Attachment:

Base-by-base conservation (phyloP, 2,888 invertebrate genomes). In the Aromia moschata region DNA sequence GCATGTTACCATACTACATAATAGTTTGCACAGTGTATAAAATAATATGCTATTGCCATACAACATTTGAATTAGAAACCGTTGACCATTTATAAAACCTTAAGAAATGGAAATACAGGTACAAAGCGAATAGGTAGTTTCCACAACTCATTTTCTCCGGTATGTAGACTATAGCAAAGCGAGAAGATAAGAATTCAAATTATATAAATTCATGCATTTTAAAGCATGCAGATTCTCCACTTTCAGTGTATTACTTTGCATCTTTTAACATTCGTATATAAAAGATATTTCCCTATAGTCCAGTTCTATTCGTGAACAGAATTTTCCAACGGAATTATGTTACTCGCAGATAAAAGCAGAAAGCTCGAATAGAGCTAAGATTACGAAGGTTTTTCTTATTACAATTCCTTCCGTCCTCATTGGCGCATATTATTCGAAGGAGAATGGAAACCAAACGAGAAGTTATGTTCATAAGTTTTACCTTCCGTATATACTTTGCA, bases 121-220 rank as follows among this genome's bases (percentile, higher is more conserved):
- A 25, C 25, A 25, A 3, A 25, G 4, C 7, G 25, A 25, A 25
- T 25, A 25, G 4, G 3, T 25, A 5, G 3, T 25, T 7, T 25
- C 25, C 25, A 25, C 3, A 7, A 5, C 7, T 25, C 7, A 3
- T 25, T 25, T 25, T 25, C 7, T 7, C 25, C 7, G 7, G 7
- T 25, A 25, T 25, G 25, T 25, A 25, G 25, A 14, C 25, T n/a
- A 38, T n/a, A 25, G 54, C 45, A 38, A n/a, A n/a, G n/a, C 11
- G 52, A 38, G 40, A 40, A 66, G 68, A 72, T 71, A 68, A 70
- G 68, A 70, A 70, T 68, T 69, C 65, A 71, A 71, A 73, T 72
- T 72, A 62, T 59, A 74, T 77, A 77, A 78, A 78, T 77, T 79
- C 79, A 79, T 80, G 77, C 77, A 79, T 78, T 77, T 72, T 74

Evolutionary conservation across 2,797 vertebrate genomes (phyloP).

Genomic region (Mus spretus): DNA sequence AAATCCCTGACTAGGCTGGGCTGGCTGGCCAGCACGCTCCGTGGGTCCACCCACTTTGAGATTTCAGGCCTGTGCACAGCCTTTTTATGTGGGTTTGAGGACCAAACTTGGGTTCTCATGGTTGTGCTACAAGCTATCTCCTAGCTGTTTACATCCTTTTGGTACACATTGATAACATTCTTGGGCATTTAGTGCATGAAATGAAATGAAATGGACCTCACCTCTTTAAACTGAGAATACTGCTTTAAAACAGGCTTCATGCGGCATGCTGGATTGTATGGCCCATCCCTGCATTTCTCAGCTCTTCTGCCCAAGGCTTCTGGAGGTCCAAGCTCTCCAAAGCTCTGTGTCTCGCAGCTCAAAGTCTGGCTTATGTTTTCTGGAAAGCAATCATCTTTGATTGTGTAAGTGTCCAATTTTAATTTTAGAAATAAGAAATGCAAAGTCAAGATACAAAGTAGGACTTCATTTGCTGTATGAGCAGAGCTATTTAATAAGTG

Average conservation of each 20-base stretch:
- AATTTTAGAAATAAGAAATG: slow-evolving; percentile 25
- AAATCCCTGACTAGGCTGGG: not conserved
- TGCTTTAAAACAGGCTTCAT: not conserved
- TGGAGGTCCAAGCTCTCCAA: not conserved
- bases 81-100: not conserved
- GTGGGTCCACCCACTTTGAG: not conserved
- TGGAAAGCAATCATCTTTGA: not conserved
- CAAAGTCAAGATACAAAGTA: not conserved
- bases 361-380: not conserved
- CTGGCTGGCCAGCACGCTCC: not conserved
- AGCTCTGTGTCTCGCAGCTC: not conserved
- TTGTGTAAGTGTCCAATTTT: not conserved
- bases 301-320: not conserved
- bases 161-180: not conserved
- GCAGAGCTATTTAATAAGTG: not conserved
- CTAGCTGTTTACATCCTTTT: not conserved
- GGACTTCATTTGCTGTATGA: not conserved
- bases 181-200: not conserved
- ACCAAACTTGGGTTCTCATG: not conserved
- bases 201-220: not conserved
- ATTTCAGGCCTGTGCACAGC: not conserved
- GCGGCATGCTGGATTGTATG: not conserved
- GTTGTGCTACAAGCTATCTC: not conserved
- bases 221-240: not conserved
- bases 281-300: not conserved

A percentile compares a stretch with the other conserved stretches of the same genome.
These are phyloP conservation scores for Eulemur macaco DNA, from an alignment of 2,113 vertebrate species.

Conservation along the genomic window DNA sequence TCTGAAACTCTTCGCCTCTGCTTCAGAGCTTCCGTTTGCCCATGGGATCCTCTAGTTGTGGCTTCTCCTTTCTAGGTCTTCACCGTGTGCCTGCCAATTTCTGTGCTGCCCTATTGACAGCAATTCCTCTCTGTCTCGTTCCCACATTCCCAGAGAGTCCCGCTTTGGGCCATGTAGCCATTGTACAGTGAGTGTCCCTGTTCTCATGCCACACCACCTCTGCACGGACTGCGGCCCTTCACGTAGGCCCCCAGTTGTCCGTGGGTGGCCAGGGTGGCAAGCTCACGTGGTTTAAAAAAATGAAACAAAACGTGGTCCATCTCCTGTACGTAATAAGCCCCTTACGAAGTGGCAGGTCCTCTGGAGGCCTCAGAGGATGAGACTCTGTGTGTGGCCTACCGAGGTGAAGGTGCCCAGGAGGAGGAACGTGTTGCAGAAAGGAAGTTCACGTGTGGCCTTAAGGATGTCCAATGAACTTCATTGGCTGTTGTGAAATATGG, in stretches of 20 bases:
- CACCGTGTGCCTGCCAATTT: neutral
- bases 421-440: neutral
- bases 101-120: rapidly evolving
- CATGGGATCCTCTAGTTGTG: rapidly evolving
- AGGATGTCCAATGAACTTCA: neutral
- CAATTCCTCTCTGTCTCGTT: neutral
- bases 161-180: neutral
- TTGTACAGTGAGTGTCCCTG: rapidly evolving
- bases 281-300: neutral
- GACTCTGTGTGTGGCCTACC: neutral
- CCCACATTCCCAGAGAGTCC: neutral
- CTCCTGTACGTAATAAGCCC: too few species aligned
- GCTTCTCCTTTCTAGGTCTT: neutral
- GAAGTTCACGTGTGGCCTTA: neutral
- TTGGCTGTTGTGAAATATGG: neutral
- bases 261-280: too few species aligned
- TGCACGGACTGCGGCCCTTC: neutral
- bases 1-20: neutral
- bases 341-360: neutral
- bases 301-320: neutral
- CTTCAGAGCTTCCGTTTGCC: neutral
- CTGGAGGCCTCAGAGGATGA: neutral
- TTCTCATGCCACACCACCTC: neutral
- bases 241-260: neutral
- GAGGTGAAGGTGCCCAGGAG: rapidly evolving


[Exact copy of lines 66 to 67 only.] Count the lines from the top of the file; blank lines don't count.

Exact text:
- bases 241-260: neutral
- GAGGTGAAGGTGCCCAGGAG: rapidly evolving